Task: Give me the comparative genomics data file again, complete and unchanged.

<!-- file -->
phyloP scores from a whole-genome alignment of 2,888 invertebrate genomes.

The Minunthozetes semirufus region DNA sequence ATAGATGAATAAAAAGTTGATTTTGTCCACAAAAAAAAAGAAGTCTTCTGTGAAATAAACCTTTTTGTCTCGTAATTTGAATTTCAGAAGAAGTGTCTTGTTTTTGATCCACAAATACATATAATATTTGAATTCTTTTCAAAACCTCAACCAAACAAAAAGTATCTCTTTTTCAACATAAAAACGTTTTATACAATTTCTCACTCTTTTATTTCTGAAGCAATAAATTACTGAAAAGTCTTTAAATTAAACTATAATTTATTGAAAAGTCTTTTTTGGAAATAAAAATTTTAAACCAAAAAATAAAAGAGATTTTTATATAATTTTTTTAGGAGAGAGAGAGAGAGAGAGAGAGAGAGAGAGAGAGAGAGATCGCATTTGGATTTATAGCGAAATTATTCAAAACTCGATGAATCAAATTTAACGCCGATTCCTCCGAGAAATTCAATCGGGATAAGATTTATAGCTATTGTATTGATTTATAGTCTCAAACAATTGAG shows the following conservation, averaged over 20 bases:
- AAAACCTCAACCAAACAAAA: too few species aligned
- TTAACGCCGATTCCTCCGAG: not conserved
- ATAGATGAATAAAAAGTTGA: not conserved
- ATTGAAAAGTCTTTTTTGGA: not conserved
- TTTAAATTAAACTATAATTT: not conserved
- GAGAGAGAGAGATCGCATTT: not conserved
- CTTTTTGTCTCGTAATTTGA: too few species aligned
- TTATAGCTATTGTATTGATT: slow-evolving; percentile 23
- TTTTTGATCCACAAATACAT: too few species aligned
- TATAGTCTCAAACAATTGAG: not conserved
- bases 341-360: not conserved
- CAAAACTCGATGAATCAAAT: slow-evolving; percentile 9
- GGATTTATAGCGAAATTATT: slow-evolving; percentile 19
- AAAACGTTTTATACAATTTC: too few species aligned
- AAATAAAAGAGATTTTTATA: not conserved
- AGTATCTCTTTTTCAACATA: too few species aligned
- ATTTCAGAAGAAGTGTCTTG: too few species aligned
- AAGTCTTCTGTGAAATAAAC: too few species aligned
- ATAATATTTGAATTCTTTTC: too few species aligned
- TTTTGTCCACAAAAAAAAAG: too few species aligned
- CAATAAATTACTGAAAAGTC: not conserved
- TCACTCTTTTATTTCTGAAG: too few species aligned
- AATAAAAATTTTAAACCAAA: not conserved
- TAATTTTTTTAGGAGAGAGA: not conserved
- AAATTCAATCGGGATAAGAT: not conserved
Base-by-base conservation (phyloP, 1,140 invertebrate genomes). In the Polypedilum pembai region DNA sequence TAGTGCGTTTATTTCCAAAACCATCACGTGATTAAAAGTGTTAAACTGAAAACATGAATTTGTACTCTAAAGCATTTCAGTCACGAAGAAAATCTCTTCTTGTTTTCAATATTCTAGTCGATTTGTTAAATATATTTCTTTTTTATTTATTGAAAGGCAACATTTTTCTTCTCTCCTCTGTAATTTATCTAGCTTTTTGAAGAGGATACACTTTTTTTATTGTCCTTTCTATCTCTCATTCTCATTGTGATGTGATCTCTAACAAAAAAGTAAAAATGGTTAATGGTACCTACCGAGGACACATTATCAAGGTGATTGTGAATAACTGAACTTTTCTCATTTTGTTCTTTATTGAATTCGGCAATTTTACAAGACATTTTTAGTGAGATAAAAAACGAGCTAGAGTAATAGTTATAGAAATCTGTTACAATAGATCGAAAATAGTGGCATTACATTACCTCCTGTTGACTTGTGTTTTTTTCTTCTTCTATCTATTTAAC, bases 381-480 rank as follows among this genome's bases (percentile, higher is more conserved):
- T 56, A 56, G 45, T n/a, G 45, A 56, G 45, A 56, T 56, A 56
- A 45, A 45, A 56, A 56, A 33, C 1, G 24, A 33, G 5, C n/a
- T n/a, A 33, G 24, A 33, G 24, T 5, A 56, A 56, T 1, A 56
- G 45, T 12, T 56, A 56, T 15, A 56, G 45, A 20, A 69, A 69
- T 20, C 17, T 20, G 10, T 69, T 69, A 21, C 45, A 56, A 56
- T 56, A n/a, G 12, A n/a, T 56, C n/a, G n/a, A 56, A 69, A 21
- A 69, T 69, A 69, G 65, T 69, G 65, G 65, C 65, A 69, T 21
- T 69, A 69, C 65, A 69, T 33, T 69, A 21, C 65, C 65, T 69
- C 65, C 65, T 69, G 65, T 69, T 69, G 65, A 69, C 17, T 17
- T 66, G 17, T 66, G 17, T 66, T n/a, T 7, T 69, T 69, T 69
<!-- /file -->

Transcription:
phyloP scores from a whole-genome alignment of 2,888 invertebrate genomes.

The Minunthozetes semirufus region DNA sequence ATAGATGAATAAAAAGTTGATTTTGTCCACAAAAAAAAAGAAGTCTTCTGTGAAATAAACCTTTTTGTCTCGTAATTTGAATTTCAGAAGAAGTGTCTTGTTTTTGATCCACAAATACATATAATATTTGAATTCTTTTCAAAACCTCAACCAAACAAAAAGTATCTCTTTTTCAACATAAAAACGTTTTATACAATTTCTCACTCTTTTATTTCTGAAGCAATAAATTACTGAAAAGTCTTTAAATTAAACTATAATTTATTGAAAAGTCTTTTTTGGAAATAAAAATTTTAAACCAAAAAATAAAAGAGATTTTTATATAATTTTTTTAGGAGAGAGAGAGAGAGAGAGAGAGAGAGAGAGAGAGAGAGATCGCATTTGGATTTATAGCGAAATTATTCAAAACTCGATGAATCAAATTTAACGCCGATTCCTCCGAGAAATTCAATCGGGATAAGATTTATAGCTATTGTATTGATTTATAGTCTCAAACAATTGAG shows the following conservation, averaged over 20 bases:
- AAAACCTCAACCAAACAAAA: too few species aligned
- TTAACGCCGATTCCTCCGAG: not conserved
- ATAGATGAATAAAAAGTTGA: not conserved
- ATTGAAAAGTCTTTTTTGGA: not conserved
- TTTAAATTAAACTATAATTT: not conserved
- GAGAGAGAGAGATCGCATTT: not conserved
- CTTTTTGTCTCGTAATTTGA: too few species aligned
- TTATAGCTATTGTATTGATT: slow-evolving; percentile 23
- TTTTTGATCCACAAATACAT: too few species aligned
- TATAGTCTCAAACAATTGAG: not conserved
- bases 341-360: not conserved
- CAAAACTCGATGAATCAAAT: slow-evolving; percentile 9
- GGATTTATAGCGAAATTATT: slow-evolving; percentile 19
- AAAACGTTTTATACAATTTC: too few species aligned
- AAATAAAAGAGATTTTTATA: not conserved
- AGTATCTCTTTTTCAACATA: too few species aligned
- ATTTCAGAAGAAGTGTCTTG: too few species aligned
- AAGTCTTCTGTGAAATAAAC: too few species aligned
- ATAATATTTGAATTCTTTTC: too few species aligned
- TTTTGTCCACAAAAAAAAAG: too few species aligned
- CAATAAATTACTGAAAAGTC: not conserved
- TCACTCTTTTATTTCTGAAG: too few species aligned
- AATAAAAATTTTAAACCAAA: not conserved
- TAATTTTTTTAGGAGAGAGA: not conserved
- AAATTCAATCGGGATAAGAT: not conserved
Base-by-base conservation (phyloP, 1,140 invertebrate genomes). In the Polypedilum pembai region DNA sequence TAGTGCGTTTATTTCCAAAACCATCACGTGATTAAAAGTGTTAAACTGAAAACATGAATTTGTACTCTAAAGCATTTCAGTCACGAAGAAAATCTCTTCTTGTTTTCAATATTCTAGTCGATTTGTTAAATATATTTCTTTTTTATTTATTGAAAGGCAACATTTTTCTTCTCTCCTCTGTAATTTATCTAGCTTTTTGAAGAGGATACACTTTTTTTATTGTCCTTTCTATCTCTCATTCTCATTGTGATGTGATCTCTAACAAAAAAGTAAAAATGGTTAATGGTACCTACCGAGGACACATTATCAAGGTGATTGTGAATAACTGAACTTTTCTCATTTTGTTCTTTATTGAATTCGGCAATTTTACAAGACATTTTTAGTGAGATAAAAAACGAGCTAGAGTAATAGTTATAGAAATCTGTTACAATAGATCGAAAATAGTGGCATTACATTACCTCCTGTTGACTTGTGTTTTTTTCTTCTTCTATCTATTTAAC, bases 381-480 rank as follows among this genome's bases (percentile, higher is more conserved):
- T 56, A 56, G 45, T n/a, G 45, A 56, G 45, A 56, T 56, A 56
- A 45, A 45, A 56, A 56, A 33, C 1, G 24, A 33, G 5, C n/a
- T n/a, A 33, G 24, A 33, G 24, T 5, A 56, A 56, T 1, A 56
- G 45, T 12, T 56, A 56, T 15, A 56, G 45, A 20, A 69, A 69
- T 20, C 17, T 20, G 10, T 69, T 69, A 21, C 45, A 56, A 56
- T 56, A n/a, G 12, A n/a, T 56, C n/a, G n/a, A 56, A 69, A 21
- A 69, T 69, A 69, G 65, T 69, G 65, G 65, C 65, A 69, T 21
- T 69, A 69, C 65, A 69, T 33, T 69, A 21, C 65, C 65, T 69
- C 65, C 65, T 69, G 65, T 69, T 69, G 65, A 69, C 17, T 17
- T 66, G 17, T 66, G 17, T 66, T n/a, T 7, T 69, T 69, T 69